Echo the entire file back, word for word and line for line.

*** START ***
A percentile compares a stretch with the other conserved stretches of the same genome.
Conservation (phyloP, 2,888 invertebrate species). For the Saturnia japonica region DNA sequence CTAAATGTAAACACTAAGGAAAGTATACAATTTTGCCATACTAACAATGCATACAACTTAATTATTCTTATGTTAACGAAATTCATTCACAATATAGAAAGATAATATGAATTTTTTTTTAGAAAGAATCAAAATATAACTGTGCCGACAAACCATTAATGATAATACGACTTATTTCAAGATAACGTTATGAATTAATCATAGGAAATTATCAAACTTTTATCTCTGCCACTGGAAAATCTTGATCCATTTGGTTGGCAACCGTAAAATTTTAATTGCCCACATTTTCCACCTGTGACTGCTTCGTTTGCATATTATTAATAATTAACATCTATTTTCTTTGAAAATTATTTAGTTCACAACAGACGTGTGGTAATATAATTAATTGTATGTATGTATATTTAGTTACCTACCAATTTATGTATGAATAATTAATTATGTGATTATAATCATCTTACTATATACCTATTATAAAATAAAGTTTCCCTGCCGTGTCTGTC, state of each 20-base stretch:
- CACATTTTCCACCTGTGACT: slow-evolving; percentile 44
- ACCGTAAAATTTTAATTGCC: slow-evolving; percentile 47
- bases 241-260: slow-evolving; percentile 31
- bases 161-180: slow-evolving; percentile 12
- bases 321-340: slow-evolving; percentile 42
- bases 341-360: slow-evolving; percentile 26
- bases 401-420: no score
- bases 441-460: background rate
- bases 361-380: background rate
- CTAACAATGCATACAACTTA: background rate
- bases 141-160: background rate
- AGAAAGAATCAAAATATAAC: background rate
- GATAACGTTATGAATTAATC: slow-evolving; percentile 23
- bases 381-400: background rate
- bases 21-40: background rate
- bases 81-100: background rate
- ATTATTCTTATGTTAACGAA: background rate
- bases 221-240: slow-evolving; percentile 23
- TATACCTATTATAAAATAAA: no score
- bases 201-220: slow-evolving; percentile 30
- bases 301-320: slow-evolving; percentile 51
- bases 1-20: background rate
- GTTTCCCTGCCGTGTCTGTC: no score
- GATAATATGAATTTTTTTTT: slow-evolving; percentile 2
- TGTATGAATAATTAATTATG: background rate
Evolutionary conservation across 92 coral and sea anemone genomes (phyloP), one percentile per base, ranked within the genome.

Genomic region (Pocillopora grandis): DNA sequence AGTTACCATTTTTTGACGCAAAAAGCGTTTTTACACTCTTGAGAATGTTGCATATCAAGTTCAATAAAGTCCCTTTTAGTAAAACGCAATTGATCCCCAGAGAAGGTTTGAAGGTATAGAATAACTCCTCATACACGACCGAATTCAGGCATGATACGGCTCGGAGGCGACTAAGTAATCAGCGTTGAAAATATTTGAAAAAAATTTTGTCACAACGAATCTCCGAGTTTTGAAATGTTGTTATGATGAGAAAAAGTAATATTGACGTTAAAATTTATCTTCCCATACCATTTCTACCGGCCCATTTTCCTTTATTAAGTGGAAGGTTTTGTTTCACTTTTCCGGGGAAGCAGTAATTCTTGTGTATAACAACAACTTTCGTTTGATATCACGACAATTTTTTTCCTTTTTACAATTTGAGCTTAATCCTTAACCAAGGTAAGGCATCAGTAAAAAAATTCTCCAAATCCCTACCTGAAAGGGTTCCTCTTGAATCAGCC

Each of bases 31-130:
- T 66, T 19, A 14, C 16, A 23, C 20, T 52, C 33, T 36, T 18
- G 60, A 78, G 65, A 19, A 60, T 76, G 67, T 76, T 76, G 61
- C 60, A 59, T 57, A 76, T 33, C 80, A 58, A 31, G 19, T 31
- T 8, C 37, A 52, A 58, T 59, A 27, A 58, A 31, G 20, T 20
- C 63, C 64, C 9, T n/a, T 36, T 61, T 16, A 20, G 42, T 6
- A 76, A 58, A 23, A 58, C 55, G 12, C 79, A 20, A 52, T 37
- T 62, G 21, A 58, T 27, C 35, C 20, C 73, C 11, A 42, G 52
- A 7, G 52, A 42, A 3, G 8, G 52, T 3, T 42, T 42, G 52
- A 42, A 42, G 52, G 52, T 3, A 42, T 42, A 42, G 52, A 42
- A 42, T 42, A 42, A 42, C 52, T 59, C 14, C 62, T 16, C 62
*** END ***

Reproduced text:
A percentile compares a stretch with the other conserved stretches of the same genome.
Conservation (phyloP, 2,888 invertebrate species). For the Saturnia japonica region DNA sequence CTAAATGTAAACACTAAGGAAAGTATACAATTTTGCCATACTAACAATGCATACAACTTAATTATTCTTATGTTAACGAAATTCATTCACAATATAGAAAGATAATATGAATTTTTTTTTAGAAAGAATCAAAATATAACTGTGCCGACAAACCATTAATGATAATACGACTTATTTCAAGATAACGTTATGAATTAATCATAGGAAATTATCAAACTTTTATCTCTGCCACTGGAAAATCTTGATCCATTTGGTTGGCAACCGTAAAATTTTAATTGCCCACATTTTCCACCTGTGACTGCTTCGTTTGCATATTATTAATAATTAACATCTATTTTCTTTGAAAATTATTTAGTTCACAACAGACGTGTGGTAATATAATTAATTGTATGTATGTATATTTAGTTACCTACCAATTTATGTATGAATAATTAATTATGTGATTATAATCATCTTACTATATACCTATTATAAAATAAAGTTTCCCTGCCGTGTCTGTC, state of each 20-base stretch:
- CACATTTTCCACCTGTGACT: slow-evolving; percentile 44
- ACCGTAAAATTTTAATTGCC: slow-evolving; percentile 47
- bases 241-260: slow-evolving; percentile 31
- bases 161-180: slow-evolving; percentile 12
- bases 321-340: slow-evolving; percentile 42
- bases 341-360: slow-evolving; percentile 26
- bases 401-420: no score
- bases 441-460: background rate
- bases 361-380: background rate
- CTAACAATGCATACAACTTA: background rate
- bases 141-160: background rate
- AGAAAGAATCAAAATATAAC: background rate
- GATAACGTTATGAATTAATC: slow-evolving; percentile 23
- bases 381-400: background rate
- bases 21-40: background rate
- bases 81-100: background rate
- ATTATTCTTATGTTAACGAA: background rate
- bases 221-240: slow-evolving; percentile 23
- TATACCTATTATAAAATAAA: no score
- bases 201-220: slow-evolving; percentile 30
- bases 301-320: slow-evolving; percentile 51
- bases 1-20: background rate
- GTTTCCCTGCCGTGTCTGTC: no score
- GATAATATGAATTTTTTTTT: slow-evolving; percentile 2
- TGTATGAATAATTAATTATG: background rate
Evolutionary conservation across 92 coral and sea anemone genomes (phyloP), one percentile per base, ranked within the genome.

Genomic region (Pocillopora grandis): DNA sequence AGTTACCATTTTTTGACGCAAAAAGCGTTTTTACACTCTTGAGAATGTTGCATATCAAGTTCAATAAAGTCCCTTTTAGTAAAACGCAATTGATCCCCAGAGAAGGTTTGAAGGTATAGAATAACTCCTCATACACGACCGAATTCAGGCATGATACGGCTCGGAGGCGACTAAGTAATCAGCGTTGAAAATATTTGAAAAAAATTTTGTCACAACGAATCTCCGAGTTTTGAAATGTTGTTATGATGAGAAAAAGTAATATTGACGTTAAAATTTATCTTCCCATACCATTTCTACCGGCCCATTTTCCTTTATTAAGTGGAAGGTTTTGTTTCACTTTTCCGGGGAAGCAGTAATTCTTGTGTATAACAACAACTTTCGTTTGATATCACGACAATTTTTTTCCTTTTTACAATTTGAGCTTAATCCTTAACCAAGGTAAGGCATCAGTAAAAAAATTCTCCAAATCCCTACCTGAAAGGGTTCCTCTTGAATCAGCC

Each of bases 31-130:
- T 66, T 19, A 14, C 16, A 23, C 20, T 52, C 33, T 36, T 18
- G 60, A 78, G 65, A 19, A 60, T 76, G 67, T 76, T 76, G 61
- C 60, A 59, T 57, A 76, T 33, C 80, A 58, A 31, G 19, T 31
- T 8, C 37, A 52, A 58, T 59, A 27, A 58, A 31, G 20, T 20
- C 63, C 64, C 9, T n/a, T 36, T 61, T 16, A 20, G 42, T 6
- A 76, A 58, A 23, A 58, C 55, G 12, C 79, A 20, A 52, T 37
- T 62, G 21, A 58, T 27, C 35, C 20, C 73, C 11, A 42, G 52
- A 7, G 52, A 42, A 3, G 8, G 52, T 3, T 42, T 42, G 52
- A 42, A 42, G 52, G 52, T 3, A 42, T 42, A 42, G 52, A 42
- A 42, T 42, A 42, A 42, C 52, T 59, C 14, C 62, T 16, C 62